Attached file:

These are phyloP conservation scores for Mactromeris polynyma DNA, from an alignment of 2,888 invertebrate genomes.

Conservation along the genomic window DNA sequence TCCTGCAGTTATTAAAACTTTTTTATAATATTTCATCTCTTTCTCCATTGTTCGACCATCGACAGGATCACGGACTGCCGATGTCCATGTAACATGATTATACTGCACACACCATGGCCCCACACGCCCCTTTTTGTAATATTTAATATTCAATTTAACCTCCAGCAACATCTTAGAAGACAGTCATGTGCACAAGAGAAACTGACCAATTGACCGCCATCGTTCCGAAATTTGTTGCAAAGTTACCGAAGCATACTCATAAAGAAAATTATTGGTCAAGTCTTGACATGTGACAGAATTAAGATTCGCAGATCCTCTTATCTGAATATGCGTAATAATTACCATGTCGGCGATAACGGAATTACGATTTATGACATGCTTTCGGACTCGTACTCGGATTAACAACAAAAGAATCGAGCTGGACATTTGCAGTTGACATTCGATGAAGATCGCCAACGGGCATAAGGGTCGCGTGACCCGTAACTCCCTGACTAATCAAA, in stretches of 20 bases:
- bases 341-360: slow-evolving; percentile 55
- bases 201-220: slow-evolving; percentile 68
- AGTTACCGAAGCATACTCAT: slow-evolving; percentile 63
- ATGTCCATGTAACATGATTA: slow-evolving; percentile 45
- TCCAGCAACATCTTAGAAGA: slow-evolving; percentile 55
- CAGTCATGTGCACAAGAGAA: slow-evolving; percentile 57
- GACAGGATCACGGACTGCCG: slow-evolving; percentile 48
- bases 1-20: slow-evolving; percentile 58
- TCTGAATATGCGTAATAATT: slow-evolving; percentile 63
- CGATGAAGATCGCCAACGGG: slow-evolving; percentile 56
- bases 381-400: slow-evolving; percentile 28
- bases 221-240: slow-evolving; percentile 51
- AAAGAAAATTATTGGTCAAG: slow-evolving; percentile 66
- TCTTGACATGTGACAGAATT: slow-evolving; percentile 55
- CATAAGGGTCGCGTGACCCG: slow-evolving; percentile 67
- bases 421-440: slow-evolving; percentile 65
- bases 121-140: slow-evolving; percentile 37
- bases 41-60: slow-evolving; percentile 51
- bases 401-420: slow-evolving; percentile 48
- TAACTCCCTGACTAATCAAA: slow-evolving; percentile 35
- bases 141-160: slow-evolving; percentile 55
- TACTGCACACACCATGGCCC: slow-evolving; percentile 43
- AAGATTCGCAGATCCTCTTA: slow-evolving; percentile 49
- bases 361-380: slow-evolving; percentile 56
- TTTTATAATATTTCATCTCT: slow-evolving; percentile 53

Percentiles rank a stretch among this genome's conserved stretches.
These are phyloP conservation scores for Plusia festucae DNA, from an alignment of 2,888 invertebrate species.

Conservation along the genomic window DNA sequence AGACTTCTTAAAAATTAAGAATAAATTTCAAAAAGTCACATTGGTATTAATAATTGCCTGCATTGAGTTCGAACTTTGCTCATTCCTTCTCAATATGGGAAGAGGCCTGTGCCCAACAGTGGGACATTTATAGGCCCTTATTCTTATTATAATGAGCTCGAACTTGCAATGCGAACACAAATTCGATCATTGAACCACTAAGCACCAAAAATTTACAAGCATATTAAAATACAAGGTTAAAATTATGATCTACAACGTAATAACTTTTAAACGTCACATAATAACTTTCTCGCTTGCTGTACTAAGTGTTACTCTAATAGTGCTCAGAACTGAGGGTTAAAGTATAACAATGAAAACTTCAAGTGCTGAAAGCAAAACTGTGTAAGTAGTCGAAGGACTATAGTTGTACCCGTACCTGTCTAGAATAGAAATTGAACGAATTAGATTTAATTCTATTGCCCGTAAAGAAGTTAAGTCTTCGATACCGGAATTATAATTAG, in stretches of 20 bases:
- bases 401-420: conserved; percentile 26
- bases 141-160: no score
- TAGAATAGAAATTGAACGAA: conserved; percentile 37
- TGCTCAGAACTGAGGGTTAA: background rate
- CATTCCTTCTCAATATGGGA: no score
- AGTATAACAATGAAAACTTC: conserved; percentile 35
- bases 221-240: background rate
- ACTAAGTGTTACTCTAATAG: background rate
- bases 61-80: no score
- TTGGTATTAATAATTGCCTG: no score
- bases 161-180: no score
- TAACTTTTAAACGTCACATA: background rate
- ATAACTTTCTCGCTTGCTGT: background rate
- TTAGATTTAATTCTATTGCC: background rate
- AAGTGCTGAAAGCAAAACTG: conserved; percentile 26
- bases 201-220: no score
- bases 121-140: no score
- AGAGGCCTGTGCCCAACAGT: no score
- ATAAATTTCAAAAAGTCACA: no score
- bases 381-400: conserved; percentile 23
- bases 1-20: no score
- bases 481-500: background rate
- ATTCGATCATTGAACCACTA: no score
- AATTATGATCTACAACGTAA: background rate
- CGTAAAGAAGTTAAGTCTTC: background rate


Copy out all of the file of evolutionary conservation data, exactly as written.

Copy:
These are phyloP conservation scores for Mactromeris polynyma DNA, from an alignment of 2,888 invertebrate genomes.

Conservation along the genomic window DNA sequence TCCTGCAGTTATTAAAACTTTTTTATAATATTTCATCTCTTTCTCCATTGTTCGACCATCGACAGGATCACGGACTGCCGATGTCCATGTAACATGATTATACTGCACACACCATGGCCCCACACGCCCCTTTTTGTAATATTTAATATTCAATTTAACCTCCAGCAACATCTTAGAAGACAGTCATGTGCACAAGAGAAACTGACCAATTGACCGCCATCGTTCCGAAATTTGTTGCAAAGTTACCGAAGCATACTCATAAAGAAAATTATTGGTCAAGTCTTGACATGTGACAGAATTAAGATTCGCAGATCCTCTTATCTGAATATGCGTAATAATTACCATGTCGGCGATAACGGAATTACGATTTATGACATGCTTTCGGACTCGTACTCGGATTAACAACAAAAGAATCGAGCTGGACATTTGCAGTTGACATTCGATGAAGATCGCCAACGGGCATAAGGGTCGCGTGACCCGTAACTCCCTGACTAATCAAA, in stretches of 20 bases:
- bases 341-360: slow-evolving; percentile 55
- bases 201-220: slow-evolving; percentile 68
- AGTTACCGAAGCATACTCAT: slow-evolving; percentile 63
- ATGTCCATGTAACATGATTA: slow-evolving; percentile 45
- TCCAGCAACATCTTAGAAGA: slow-evolving; percentile 55
- CAGTCATGTGCACAAGAGAA: slow-evolving; percentile 57
- GACAGGATCACGGACTGCCG: slow-evolving; percentile 48
- bases 1-20: slow-evolving; percentile 58
- TCTGAATATGCGTAATAATT: slow-evolving; percentile 63
- CGATGAAGATCGCCAACGGG: slow-evolving; percentile 56
- bases 381-400: slow-evolving; percentile 28
- bases 221-240: slow-evolving; percentile 51
- AAAGAAAATTATTGGTCAAG: slow-evolving; percentile 66
- TCTTGACATGTGACAGAATT: slow-evolving; percentile 55
- CATAAGGGTCGCGTGACCCG: slow-evolving; percentile 67
- bases 421-440: slow-evolving; percentile 65
- bases 121-140: slow-evolving; percentile 37
- bases 41-60: slow-evolving; percentile 51
- bases 401-420: slow-evolving; percentile 48
- TAACTCCCTGACTAATCAAA: slow-evolving; percentile 35
- bases 141-160: slow-evolving; percentile 55
- TACTGCACACACCATGGCCC: slow-evolving; percentile 43
- AAGATTCGCAGATCCTCTTA: slow-evolving; percentile 49
- bases 361-380: slow-evolving; percentile 56
- TTTTATAATATTTCATCTCT: slow-evolving; percentile 53

Percentiles rank a stretch among this genome's conserved stretches.
These are phyloP conservation scores for Plusia festucae DNA, from an alignment of 2,888 invertebrate species.

Conservation along the genomic window DNA sequence AGACTTCTTAAAAATTAAGAATAAATTTCAAAAAGTCACATTGGTATTAATAATTGCCTGCATTGAGTTCGAACTTTGCTCATTCCTTCTCAATATGGGAAGAGGCCTGTGCCCAACAGTGGGACATTTATAGGCCCTTATTCTTATTATAATGAGCTCGAACTTGCAATGCGAACACAAATTCGATCATTGAACCACTAAGCACCAAAAATTTACAAGCATATTAAAATACAAGGTTAAAATTATGATCTACAACGTAATAACTTTTAAACGTCACATAATAACTTTCTCGCTTGCTGTACTAAGTGTTACTCTAATAGTGCTCAGAACTGAGGGTTAAAGTATAACAATGAAAACTTCAAGTGCTGAAAGCAAAACTGTGTAAGTAGTCGAAGGACTATAGTTGTACCCGTACCTGTCTAGAATAGAAATTGAACGAATTAGATTTAATTCTATTGCCCGTAAAGAAGTTAAGTCTTCGATACCGGAATTATAATTAG, in stretches of 20 bases:
- bases 401-420: conserved; percentile 26
- bases 141-160: no score
- TAGAATAGAAATTGAACGAA: conserved; percentile 37
- TGCTCAGAACTGAGGGTTAA: background rate
- CATTCCTTCTCAATATGGGA: no score
- AGTATAACAATGAAAACTTC: conserved; percentile 35
- bases 221-240: background rate
- ACTAAGTGTTACTCTAATAG: background rate
- bases 61-80: no score
- TTGGTATTAATAATTGCCTG: no score
- bases 161-180: no score
- TAACTTTTAAACGTCACATA: background rate
- ATAACTTTCTCGCTTGCTGT: background rate
- TTAGATTTAATTCTATTGCC: background rate
- AAGTGCTGAAAGCAAAACTG: conserved; percentile 26
- bases 201-220: no score
- bases 121-140: no score
- AGAGGCCTGTGCCCAACAGT: no score
- ATAAATTTCAAAAAGTCACA: no score
- bases 381-400: conserved; percentile 23
- bases 1-20: no score
- bases 481-500: background rate
- ATTCGATCATTGAACCACTA: no score
- AATTATGATCTACAACGTAA: background rate
- CGTAAAGAAGTTAAGTCTTC: background rate